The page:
countries are mere eddies left by the mighty currents of European
conquest and reconquest, backward lands untouched by machine industry
and avoided by capital, whose only living links with the moving world
are the birds of passage, the immigrants who flit between the mines
and cities of America and these isolated European villages. Held
together by national costume, song, dance, festival, traditions, and
language, these people live in the pale glory of a heroic past. Most
of those who come to America are peasants who have been crushed by
land feudalism, kept in ignorance by political intolerance, and bound
in superstition by a reactionary ecclesiasticism. The brutality with
which they treat their women, their disregard for sanitary measures,
and their love for strong drink are evidences of the survival of
medievalism in the midst of modern life, as are their notions of
class prerogative and their concept of the State. Buffeted by the
world, their language suppressed, their nationalism reviled, poor,
ignorant, unskilled, these children of the open country come to the
ugliest spots of America, the slums of the cities, and the choking
atmosphere of the mines. Here, crowded in their colonies, jealously
shepherded by their church, neglected by the community, they remain
for an entire generation immune to American influences. According to
estimates given by Emily G. Balch,[40] between four and six million
persons of Slavic descent are now dwelling among us, and their
fecundity is amazing. Equally amazing is the indifference of the
Government and of Americans generally to the menace involved in the
increasing numbers of these inveterate aliens to institutions that are
fundamentally American.

The Lithuanians and Magyars are often classed with the Slavs. They
hotly resent this inclusion, however, for they are distinct racial
strains of ancient lineage. An adverse fate has left the Lithuanian
little of his old civilization except his language. Political and
economic suppression has made sad havoc of what was once a proud and
prosperous people. Most of them are now crowded into the Baltic
province that bears their name, and they are reduced to the mental and
economic level of the Russian moujik. In 1868 a famine drove the first
of these immigrants to America, where they were soon absorbed by the
anthracite mines of Pennsylvania. They were joined in the seventies by
numbers of army deserters. The hard times of the nineties caused a
rush of young men to the western El Dorado. Since then the influx has
steadily continued until now over 200,000 are in America. They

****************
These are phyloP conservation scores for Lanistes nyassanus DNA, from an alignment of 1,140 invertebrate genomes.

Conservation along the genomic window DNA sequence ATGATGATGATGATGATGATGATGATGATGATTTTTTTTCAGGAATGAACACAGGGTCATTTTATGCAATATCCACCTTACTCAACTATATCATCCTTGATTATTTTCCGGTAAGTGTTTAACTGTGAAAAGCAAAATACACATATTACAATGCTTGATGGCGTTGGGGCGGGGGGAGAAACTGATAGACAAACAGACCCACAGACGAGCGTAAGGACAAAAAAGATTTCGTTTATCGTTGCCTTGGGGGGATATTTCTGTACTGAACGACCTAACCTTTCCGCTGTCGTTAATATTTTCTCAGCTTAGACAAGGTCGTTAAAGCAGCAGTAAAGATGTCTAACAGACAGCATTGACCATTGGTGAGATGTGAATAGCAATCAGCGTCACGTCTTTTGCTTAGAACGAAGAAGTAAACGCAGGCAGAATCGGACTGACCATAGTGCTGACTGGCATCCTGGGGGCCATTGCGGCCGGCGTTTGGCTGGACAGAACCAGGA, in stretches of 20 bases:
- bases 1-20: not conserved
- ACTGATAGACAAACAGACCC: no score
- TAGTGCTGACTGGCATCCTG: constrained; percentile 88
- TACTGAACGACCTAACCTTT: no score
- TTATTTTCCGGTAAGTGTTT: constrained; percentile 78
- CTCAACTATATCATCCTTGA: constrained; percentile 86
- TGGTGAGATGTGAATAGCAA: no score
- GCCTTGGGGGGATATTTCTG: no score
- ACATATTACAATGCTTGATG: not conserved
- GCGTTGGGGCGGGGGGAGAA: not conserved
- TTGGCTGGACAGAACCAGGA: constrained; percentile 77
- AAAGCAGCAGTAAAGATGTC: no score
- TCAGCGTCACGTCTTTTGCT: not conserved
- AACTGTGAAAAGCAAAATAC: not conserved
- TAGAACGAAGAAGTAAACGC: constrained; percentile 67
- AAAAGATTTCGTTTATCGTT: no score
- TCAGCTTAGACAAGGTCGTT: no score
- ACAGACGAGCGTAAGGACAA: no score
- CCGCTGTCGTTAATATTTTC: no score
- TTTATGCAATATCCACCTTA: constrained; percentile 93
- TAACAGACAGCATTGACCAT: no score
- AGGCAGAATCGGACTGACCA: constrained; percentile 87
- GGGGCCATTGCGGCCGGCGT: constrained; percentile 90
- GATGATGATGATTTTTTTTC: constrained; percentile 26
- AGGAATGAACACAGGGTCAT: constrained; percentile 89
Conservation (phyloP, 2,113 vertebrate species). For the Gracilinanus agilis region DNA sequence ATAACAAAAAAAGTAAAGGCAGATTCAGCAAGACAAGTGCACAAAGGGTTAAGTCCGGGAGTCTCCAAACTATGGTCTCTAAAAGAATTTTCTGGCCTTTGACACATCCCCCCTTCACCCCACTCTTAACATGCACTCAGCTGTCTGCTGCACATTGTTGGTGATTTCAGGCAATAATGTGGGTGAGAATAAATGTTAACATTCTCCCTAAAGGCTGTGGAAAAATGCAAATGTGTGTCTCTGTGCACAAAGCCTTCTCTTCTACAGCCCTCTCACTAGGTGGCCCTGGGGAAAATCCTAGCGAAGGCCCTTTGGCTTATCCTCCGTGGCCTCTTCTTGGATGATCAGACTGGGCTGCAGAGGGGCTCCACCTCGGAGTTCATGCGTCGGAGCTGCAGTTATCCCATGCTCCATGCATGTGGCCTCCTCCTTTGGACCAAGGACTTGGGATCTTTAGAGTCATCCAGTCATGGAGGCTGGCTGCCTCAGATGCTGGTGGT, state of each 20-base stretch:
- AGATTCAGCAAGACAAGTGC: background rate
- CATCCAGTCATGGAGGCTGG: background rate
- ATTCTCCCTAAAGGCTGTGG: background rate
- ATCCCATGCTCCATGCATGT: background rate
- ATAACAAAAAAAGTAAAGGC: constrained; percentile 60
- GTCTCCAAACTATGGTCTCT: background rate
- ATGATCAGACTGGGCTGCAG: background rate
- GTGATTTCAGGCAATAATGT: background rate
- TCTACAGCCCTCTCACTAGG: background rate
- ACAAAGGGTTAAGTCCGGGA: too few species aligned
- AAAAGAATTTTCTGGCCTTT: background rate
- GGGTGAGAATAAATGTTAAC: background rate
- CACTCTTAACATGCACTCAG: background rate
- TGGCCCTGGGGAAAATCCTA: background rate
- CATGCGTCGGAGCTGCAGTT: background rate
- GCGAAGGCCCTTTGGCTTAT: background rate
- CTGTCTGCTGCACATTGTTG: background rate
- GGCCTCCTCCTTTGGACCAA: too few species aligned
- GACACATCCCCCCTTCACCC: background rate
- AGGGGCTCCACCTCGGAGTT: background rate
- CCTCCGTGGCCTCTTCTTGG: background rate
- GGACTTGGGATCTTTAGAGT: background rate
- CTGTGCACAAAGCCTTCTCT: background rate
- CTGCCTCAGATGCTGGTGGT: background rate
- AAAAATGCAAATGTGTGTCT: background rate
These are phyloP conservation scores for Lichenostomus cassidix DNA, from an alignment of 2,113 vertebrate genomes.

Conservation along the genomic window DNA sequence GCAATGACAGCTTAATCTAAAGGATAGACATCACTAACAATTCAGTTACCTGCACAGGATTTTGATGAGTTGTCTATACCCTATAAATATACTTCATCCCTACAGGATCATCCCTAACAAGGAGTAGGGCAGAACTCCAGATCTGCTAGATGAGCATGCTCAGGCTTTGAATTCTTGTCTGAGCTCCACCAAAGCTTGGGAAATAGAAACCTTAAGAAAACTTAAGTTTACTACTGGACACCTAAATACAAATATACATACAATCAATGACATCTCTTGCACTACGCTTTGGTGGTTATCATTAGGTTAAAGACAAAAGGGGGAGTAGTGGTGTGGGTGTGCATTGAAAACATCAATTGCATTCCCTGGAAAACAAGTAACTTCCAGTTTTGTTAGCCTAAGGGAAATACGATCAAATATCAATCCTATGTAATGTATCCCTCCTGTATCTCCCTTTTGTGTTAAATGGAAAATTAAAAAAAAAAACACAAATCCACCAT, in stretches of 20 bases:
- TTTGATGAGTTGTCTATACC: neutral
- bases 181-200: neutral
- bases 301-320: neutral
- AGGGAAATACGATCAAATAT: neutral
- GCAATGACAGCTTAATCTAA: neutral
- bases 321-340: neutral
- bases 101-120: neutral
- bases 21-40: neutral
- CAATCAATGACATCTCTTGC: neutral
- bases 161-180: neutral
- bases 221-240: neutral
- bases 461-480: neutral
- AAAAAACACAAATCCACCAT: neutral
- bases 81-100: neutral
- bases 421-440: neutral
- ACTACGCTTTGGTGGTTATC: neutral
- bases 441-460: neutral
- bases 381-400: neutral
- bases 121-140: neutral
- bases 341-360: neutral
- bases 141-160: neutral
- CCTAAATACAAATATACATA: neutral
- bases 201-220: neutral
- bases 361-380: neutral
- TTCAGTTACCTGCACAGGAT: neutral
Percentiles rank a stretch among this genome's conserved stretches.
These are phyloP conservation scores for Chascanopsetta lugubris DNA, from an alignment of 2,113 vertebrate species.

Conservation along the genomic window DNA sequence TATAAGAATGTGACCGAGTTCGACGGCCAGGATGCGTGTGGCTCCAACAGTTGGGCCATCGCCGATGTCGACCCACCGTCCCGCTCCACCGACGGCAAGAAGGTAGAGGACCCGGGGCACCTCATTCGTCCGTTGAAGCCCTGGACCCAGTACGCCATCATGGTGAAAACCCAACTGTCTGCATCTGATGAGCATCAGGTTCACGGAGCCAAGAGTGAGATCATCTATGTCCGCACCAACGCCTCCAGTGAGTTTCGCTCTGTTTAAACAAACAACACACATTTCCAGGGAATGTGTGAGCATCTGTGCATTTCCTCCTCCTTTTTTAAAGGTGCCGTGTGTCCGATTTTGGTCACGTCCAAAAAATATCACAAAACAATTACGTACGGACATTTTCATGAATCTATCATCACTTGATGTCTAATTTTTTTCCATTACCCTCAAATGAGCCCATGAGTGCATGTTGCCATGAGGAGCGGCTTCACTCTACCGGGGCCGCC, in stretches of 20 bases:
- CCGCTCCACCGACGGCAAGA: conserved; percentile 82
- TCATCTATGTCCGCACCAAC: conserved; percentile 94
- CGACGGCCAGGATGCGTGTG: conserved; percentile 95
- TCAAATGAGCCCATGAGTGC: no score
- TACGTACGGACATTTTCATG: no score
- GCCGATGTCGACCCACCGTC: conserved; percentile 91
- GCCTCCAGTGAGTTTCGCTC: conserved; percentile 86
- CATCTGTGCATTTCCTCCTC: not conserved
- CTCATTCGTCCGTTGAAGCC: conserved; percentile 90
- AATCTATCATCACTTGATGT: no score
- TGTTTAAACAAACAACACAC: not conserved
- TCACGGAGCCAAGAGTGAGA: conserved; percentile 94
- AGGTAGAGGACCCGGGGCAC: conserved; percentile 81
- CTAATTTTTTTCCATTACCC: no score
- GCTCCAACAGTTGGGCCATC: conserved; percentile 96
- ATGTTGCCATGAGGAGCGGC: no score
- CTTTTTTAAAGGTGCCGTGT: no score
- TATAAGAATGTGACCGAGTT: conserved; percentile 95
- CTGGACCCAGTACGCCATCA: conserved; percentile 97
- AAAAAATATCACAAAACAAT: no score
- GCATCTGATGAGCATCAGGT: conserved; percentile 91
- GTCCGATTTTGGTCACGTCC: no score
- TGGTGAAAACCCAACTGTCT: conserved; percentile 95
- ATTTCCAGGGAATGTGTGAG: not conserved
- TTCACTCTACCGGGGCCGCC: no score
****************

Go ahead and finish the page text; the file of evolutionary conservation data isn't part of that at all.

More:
persistently avoid agriculture and seek the coal mine and the factory.
The one craft in which they excel is tailoring, and they proudly boast
of being the best dressed among all the Eastern-European immigrants.
The one mercantile ambition which they have nourished is to keep a
saloon. Drinking is their national vice; and they measure the social
success of every wedding, christening, picnic, and jollification by
its salvage of empty beer kegs.

Over 338,000 Magyars immigrated to the United States during the decade
ending 1910. These brilliant and masterful folk are a Mongoloid blend
that swept from the steppes of Asia across eastern Europe a thousand
years ago. As the wave receded, the Magyars remained dominant in
beautiful and fertile Hungary, where their aggressive nationalism
still brings them into constant rivalry on the one hand with the
Germans of Austria and on the other with the Slavs of Hungary. The
immigrants to America are largely recruited from the peasantry. They
almost invariably seek the cities, where the Magyar neighborhoods can
be easily distinguished by their scrupulously neat housekeeping, the
flower beds, the little patches of well-swept grass, the clean
children, and the robust and tidy women. Among them is less illiteracy
than in any other group from eastern and southern Europe, excepting
the Finns, who are their ethnic brothers. As a rule they own their own
homes. They learn the English language quickly but unfortunately
acquire with it many American vices. Drinking and carousing are
responsible for their many crimes of personal violence. They are
otherwise a sociable, happy people, and the cafes kept by Hungarians
are islands of social jollity in the desert of urban strife.

In bold contrast to these ardent devotees of nationalism, the Jew, the
man of no country and of all countries, is an American immigrant still
to be considered. By force of circumstance he became a city dweller;
he came from the European city; he remained in the American city; and
all attempts to colonize Jews on the land have failed. The doors of
this country have always been open to him. At the time of the
Revolution several thousand Jews dwelt in American towns. By 1850 the
number had increased to 50,000 and by the time of the Civil War to
150,000. The persecutions of Czar Alexander III in the eighties